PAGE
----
Space junk crashes into a Florida house. Family sues Nasa

Nasa has confirmed that the debris originated from a 2.9-ton pallet of used batteries jettisoned from the International Space Station.
Space junk crashes into a Florida house. Family sues Nasa
An object falls from the sky and crashes through a home in Naples. (CREDIT: WINK News)

The American space agency, Nasa, is facing legal troubles after space junk crashed into a Florida house.

The incident involving space debris crashing into a Florida home has sparked a debate about liability for damage caused by falling space junk. On March 8, a chunk of debris tore through the roof and two floors of Alejandro Otero's seaside home in Naples, Florida, narrowly missing his son.

Nasa has confirmed that the debris originated from a 2.9-ton pallet of used batteries jettisoned from the International Space Station in March 2021. The structure was expected to burn up completely upon re-entry into Earth's atmosphere.

The Otero family, represented by attorney Mica Nguyen Worthy, is seeking compensation from Nasa for the damages, Space.com reported.

Worthy argues that under the Space Liability Convention, Nasa would be liable if the debris had caused damage in another country, and believes this policy should apply within the United States as well.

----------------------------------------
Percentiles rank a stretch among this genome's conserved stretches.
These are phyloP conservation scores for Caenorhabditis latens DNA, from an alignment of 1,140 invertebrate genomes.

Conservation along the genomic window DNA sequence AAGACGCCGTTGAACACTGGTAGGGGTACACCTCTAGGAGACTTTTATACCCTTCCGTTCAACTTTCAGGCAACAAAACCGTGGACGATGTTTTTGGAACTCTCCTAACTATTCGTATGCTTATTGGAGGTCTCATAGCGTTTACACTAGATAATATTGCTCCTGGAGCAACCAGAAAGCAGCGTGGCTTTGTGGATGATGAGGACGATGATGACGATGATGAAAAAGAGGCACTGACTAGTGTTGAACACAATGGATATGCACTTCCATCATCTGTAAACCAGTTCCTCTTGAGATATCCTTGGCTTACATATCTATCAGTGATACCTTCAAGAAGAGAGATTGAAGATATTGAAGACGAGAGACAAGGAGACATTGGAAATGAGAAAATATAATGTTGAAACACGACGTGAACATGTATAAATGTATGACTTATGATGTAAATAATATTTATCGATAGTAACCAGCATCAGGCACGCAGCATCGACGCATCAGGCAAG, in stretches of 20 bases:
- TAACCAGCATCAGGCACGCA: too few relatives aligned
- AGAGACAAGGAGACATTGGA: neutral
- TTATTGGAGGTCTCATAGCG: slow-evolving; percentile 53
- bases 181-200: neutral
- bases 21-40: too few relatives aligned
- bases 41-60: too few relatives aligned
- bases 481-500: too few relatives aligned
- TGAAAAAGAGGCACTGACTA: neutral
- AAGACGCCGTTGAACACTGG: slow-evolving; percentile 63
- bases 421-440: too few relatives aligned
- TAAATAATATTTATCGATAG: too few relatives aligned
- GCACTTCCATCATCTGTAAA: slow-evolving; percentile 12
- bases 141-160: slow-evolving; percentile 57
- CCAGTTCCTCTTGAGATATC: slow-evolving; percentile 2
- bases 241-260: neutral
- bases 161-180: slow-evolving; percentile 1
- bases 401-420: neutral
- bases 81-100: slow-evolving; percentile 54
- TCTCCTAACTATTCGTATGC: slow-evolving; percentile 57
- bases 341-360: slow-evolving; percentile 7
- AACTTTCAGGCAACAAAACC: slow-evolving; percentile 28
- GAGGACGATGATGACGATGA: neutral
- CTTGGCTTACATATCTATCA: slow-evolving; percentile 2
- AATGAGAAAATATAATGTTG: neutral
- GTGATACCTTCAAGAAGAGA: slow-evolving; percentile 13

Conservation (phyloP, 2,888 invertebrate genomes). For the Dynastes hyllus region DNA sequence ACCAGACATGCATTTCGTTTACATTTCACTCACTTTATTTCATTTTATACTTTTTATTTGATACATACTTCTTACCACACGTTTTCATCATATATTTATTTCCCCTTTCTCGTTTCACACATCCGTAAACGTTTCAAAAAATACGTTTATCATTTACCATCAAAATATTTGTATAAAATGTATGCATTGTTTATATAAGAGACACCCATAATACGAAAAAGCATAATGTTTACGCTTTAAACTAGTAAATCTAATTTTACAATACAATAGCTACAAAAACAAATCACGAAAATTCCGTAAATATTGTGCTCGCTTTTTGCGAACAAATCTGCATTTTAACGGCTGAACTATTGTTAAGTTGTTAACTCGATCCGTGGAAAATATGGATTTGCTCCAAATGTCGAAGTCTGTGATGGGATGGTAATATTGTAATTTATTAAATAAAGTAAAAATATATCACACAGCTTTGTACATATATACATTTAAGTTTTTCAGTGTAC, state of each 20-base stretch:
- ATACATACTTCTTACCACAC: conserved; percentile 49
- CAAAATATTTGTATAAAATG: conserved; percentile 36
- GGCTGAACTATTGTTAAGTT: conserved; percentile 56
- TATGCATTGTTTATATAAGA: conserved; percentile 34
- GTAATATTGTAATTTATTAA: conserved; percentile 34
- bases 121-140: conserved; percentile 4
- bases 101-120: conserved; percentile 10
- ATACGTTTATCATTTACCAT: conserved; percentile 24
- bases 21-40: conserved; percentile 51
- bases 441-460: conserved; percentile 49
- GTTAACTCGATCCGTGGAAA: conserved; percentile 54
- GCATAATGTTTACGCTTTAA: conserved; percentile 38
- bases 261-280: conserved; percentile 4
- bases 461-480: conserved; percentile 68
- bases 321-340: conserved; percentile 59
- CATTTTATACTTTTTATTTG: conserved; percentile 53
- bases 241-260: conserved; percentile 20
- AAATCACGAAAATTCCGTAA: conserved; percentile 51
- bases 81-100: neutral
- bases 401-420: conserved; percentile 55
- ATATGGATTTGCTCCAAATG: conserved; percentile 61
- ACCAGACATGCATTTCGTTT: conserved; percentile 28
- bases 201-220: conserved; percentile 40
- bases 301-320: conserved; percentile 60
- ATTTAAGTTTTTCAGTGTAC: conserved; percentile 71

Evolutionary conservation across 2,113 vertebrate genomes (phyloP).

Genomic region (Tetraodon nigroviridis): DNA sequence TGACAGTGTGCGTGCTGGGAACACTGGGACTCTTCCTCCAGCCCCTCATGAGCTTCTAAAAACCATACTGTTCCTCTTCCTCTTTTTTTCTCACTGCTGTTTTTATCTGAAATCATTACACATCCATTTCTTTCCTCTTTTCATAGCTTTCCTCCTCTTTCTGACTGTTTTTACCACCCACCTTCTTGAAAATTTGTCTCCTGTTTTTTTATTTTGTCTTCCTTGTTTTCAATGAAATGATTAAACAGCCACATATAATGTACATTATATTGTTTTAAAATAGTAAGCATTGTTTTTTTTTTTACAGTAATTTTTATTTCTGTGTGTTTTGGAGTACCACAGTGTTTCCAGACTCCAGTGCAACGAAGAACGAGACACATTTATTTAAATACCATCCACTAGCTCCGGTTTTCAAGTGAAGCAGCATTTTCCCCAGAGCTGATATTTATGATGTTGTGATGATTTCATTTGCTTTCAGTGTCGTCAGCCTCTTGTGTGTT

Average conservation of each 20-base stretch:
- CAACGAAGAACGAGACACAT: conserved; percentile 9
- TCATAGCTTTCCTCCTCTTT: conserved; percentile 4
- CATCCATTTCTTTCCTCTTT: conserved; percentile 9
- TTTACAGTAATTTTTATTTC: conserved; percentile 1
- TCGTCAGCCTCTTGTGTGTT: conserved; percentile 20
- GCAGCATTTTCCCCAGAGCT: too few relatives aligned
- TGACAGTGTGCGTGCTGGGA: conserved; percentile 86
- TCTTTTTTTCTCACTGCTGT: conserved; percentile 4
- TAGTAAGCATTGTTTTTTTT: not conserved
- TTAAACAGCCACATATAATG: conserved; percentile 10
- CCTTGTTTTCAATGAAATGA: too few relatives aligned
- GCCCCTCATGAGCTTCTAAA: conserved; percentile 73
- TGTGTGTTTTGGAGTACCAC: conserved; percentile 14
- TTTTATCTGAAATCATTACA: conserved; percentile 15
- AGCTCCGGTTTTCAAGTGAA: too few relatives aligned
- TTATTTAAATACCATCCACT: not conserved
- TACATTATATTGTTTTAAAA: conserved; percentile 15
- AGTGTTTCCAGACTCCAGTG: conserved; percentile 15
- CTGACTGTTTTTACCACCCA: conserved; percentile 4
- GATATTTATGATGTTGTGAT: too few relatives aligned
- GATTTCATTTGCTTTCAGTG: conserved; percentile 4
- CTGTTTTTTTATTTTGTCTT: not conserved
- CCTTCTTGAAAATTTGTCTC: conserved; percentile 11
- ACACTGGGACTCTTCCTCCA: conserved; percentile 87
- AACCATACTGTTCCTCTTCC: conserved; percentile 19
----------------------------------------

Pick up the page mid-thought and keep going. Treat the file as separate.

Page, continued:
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Space junk crashes into a Florida house. Family sues Nasa

This incident highlights the growing problem of space debris, which is not limited to Earth's orbit. Several other reports of crashing space debris have occurred in the past year, including parts of a SpaceX Dragon trunk found in Canada and North Carolina, and a piece of an Indian Space Research Organization rocket landing on an Australian beach.

The outcome of this case could set a precedent for how governments and private space companies handle compensation for victims of similar incidents in the future.

Worthy suggests that if Nasa were to fully compensate the Oteros, it would send a strong signal to both governments and private industries about responsible space operations and victim compensation.

Source: India Today

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